TEMPE, Ariz. A majority of Southwesterners 86 percent think the U.S. health care system is in need of some reform, and more than half 53 percent indicate "a great deal of reform" is needed, according to the most recent Arizona State University-Southwest Poll.
Further, support for health care reform was highest among middle-age respondents: 64 percent of those ages 31-44 and 61 percent of those ages 45-60 said "a great deal of reform" was needed, while fewer than 10 percent in these two age categories indicated "no reform" was needed at all.
Results of the poll, which were released June 9, are online at: issrweb.asu.edu. They are based on a lengthy 45-question telephone poll conducted by the Institute for Social Science Research at Arizona State University. The poll asked 501 Southwest adult residents in Arizona, Nevada, New Mexico and Texas their opinions on several issues, including health care costs and quality, electronic medial records, and the economy.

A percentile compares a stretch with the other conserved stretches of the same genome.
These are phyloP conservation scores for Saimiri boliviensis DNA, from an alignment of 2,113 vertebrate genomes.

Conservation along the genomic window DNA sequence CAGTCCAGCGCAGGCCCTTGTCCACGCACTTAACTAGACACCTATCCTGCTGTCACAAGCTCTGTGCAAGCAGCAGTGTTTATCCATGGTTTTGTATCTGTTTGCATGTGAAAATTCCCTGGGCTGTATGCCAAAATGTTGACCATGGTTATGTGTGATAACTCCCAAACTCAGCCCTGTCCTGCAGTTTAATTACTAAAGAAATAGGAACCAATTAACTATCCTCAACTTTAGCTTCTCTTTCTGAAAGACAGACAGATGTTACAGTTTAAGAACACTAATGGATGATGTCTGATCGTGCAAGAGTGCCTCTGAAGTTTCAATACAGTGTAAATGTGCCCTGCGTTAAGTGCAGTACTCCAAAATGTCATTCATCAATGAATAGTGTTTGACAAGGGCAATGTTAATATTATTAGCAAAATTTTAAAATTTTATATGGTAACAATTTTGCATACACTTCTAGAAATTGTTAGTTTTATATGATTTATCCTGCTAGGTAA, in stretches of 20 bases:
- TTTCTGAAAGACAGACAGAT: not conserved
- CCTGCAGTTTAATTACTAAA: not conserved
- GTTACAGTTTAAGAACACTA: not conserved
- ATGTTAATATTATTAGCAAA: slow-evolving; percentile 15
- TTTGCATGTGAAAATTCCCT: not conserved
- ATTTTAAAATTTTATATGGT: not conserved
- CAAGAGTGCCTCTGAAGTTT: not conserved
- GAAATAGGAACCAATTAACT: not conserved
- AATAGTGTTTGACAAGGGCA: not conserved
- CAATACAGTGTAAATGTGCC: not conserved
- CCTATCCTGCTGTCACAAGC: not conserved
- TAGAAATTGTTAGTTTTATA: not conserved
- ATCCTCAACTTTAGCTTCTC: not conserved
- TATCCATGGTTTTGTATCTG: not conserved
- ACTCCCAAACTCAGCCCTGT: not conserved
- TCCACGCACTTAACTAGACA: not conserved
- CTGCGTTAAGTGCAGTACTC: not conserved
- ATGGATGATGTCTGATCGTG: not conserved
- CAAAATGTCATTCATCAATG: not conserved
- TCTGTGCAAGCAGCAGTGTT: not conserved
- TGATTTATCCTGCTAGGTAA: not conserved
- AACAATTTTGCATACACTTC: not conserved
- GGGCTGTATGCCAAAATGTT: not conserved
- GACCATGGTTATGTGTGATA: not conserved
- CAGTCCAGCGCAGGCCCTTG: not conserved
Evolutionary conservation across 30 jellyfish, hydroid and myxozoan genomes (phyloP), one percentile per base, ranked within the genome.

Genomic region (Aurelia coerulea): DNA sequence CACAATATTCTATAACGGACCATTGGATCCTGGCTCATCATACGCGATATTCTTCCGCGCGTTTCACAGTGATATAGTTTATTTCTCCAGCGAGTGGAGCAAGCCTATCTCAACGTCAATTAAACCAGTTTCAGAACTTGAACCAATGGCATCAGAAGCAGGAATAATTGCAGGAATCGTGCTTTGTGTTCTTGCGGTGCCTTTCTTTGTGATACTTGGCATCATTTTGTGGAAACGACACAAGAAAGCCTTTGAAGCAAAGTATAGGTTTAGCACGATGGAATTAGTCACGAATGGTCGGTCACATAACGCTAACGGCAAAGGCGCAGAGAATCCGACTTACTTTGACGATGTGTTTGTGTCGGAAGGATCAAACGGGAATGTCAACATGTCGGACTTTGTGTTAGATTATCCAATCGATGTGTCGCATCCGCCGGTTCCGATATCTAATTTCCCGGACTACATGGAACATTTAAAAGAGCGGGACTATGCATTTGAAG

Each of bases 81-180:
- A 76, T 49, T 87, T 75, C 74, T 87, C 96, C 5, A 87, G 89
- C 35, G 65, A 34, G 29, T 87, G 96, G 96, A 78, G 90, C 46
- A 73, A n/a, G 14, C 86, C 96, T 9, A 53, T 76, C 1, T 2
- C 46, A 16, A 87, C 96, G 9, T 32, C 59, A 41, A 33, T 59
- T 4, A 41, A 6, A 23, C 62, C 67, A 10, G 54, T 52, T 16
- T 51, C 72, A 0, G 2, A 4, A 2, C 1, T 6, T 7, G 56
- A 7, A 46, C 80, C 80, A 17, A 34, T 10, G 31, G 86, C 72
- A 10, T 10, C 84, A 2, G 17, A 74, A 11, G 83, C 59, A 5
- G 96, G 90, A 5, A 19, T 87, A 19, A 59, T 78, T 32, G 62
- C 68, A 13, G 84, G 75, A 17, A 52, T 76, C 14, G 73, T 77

On the question of the U.S. government guaranteeing health insurance for all Americans, even if it meant raising taxes, support was highest among younger respondents, while 42 percent of respondents age 61 and older were "strongly opposed."
Specifically, 53 percent of all the respondents "strongly" or "somewhat" favored the U.S. government guaranteeing health insurance. That figure jumped to 61 percent for those ages 18-30 and decreased among older respondents: 56 percent for ages 31-44, 51 percent for ages 45-60, and 41 percent for ages 61 and older.
The reverse was seen among the age categories in those who "strongly" opposed the idea of the U.S. government guaranteeing health insurance for all citizens, even if it meant raising taxes. With 30 percent of all respondents being "strongly" opposed, that figure was lower among the younger respondents: 22 percent of those ages 18-30, 27 percent of those ages 31-44, 32 per
|Contact: Carol Hughes|
Arizona State University